Gallery > Canada

A snow storm sweeps across the Tombstone Range. Ogilvie Mountains, Yukon. (35mm film)
Alder and willow typically colonise floodplain deposits that are permafrost free. Tombstone Territorial Park, Yukon. (5x4inch film)
Autumn colours. Ogilvie Mountains, Yukon.
The Tombstone Range is formed by syenite to quartz diorite intrusions. The intrusive rocks are frost-fractured along vertical rocks, resulting in sheer cirque walls and blocky scree. Ogilvie Mountains, Yukon. (5x4inch film)
Tombstone Mountain is within the western portion of the Mackenzie Mountains ecoregion, one of the largest and most diverse of the Yukon's ecoregions. (5x4inch film)
Gibraltar Rock. Mount Assiniboine Provincial Park, British Columbia. (6x9cm film)
White-tailed ptarmigans. Ogilvie Mountains, Yukon. (35mm film)
Autumn colours along the North Klondike River Drainage. During autumn when anthocyanins (water soluble vacuolar pigments within plants) are not masked by chlorophyll, plants endure cold better than greener ones. Tombstone Territorial Park, Yukon. (35mm film)
Salmon Glacier, Northern British Columbia. (35mm film)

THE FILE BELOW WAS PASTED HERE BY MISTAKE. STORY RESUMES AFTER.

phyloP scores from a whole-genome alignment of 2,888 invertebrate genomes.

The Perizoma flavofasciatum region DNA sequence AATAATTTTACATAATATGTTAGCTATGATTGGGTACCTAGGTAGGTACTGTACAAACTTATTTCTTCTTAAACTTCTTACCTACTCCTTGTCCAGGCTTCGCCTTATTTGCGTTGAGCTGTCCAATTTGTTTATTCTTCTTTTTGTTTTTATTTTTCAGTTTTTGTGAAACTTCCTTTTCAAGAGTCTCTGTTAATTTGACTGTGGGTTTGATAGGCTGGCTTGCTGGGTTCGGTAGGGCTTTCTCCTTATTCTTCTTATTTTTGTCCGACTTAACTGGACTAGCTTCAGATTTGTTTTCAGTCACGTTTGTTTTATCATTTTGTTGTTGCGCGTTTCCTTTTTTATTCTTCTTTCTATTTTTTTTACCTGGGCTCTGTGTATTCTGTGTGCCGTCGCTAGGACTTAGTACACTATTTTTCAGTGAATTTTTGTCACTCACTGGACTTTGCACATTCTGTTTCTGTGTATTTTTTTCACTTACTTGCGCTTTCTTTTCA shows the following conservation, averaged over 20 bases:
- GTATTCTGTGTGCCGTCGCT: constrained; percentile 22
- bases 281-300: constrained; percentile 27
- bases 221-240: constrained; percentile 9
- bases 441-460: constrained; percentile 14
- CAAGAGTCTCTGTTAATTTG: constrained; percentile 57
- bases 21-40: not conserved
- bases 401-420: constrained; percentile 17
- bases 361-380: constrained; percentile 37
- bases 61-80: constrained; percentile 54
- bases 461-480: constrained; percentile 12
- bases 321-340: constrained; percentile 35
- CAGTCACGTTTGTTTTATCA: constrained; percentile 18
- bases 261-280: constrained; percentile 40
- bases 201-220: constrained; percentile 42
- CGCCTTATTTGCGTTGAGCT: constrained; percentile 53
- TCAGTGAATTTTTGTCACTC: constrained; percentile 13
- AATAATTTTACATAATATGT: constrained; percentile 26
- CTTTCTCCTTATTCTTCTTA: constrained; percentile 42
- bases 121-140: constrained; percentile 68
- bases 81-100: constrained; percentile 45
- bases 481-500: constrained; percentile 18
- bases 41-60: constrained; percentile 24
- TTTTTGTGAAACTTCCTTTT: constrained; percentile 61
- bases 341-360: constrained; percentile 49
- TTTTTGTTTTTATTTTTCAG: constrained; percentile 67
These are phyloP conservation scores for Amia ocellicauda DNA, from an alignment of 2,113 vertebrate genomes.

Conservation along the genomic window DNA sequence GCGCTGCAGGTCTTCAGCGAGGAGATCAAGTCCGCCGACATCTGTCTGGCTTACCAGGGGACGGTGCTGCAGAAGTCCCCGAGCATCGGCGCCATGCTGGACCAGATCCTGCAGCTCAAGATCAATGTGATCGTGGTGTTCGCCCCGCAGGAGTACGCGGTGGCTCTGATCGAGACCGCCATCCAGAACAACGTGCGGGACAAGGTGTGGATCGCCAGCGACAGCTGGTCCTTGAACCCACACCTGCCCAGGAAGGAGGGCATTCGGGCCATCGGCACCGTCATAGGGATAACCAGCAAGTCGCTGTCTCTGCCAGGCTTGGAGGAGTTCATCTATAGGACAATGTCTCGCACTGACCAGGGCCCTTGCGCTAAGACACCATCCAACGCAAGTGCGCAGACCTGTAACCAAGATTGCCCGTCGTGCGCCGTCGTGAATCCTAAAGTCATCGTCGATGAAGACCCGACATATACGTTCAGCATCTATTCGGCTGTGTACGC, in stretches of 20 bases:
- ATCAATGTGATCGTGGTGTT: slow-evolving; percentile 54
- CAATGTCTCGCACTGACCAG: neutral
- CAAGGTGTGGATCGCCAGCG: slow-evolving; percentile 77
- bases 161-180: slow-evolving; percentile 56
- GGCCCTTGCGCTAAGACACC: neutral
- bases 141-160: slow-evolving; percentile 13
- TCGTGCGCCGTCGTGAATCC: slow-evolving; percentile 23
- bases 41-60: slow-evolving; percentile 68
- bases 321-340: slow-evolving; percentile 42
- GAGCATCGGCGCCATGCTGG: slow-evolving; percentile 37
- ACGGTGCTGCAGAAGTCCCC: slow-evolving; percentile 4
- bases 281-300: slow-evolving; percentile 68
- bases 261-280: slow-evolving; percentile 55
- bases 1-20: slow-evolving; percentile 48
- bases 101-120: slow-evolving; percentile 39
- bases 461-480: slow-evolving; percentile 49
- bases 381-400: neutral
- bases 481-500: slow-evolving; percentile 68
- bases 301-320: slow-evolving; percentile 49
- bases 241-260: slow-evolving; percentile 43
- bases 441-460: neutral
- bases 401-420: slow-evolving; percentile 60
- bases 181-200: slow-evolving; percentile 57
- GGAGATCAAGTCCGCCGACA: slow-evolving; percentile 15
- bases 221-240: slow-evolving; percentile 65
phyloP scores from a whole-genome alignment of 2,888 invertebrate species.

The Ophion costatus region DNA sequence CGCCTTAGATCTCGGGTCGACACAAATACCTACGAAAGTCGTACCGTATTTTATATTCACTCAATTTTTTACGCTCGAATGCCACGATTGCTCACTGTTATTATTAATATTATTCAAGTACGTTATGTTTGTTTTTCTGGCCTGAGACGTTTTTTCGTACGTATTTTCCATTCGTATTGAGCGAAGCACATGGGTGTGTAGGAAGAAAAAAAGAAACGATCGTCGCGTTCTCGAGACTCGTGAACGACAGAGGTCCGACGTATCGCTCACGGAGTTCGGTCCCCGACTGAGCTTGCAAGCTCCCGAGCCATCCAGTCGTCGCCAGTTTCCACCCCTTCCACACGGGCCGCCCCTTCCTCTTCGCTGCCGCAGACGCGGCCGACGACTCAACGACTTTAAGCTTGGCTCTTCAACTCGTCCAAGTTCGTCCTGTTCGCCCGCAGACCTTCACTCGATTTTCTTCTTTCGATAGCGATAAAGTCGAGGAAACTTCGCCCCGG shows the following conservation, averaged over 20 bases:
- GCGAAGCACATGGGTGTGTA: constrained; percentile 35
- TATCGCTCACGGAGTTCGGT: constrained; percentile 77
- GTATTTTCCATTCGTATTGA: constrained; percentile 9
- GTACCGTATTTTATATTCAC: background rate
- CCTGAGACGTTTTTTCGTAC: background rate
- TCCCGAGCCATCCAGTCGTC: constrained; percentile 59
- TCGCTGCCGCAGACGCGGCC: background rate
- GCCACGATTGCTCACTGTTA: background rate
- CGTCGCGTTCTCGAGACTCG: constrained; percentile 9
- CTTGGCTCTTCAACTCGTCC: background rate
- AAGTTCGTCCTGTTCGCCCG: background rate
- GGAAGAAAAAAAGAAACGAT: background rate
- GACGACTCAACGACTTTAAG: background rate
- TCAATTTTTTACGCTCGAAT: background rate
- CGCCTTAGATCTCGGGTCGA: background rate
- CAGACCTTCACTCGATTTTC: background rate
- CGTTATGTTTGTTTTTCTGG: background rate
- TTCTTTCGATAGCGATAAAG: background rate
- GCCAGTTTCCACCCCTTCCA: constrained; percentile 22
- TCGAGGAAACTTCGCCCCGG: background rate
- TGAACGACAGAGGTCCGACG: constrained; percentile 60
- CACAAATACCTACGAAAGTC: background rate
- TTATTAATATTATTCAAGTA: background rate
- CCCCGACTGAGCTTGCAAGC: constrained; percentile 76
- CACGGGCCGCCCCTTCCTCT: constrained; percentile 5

Mt Tombstone. Tombstone Territorial Park, Yukon. (35mm film)
Sunwapta River. Jasper National Park, Alberta.
Mount Robson Provincial Park, British Columbia. (6x9cm film)
Sunwapta River. Jasper National Park, Alberta.
Peaks of the Ogilvie Mountains dusted in snow following a brief storm reveal mountain scale folds and layering. Tombstone Territorial Park, Yukon. (5x4inch film)
Final rays of evening light fall across the North Klondike River drainage. Tombstone Territorial Park, Yukon. (35mm film)
Mt Monolith casts an ominous presence over Divide Lake, Ogilvie Mountains, Yukon. (5x4inch film)
Scree deposited beneath a mountain pass. Over time the scree is reduced in size via chemical and physical weathering later becoming vegetated by moss and lichen. Ogilvie Mountains, Yukon. (5x4inch film)
Mt Monolith and willow thickets. Tombstone Territorial Park, Yukon. (5x4inch film)
Autumn colours along the North Klondike River drainage. The red pigment found in the leaves and stems of many tundra plants convert incident rays into heat to warm plant tissues. Yukon.	(35mm film)

© Michael Polychronopoulos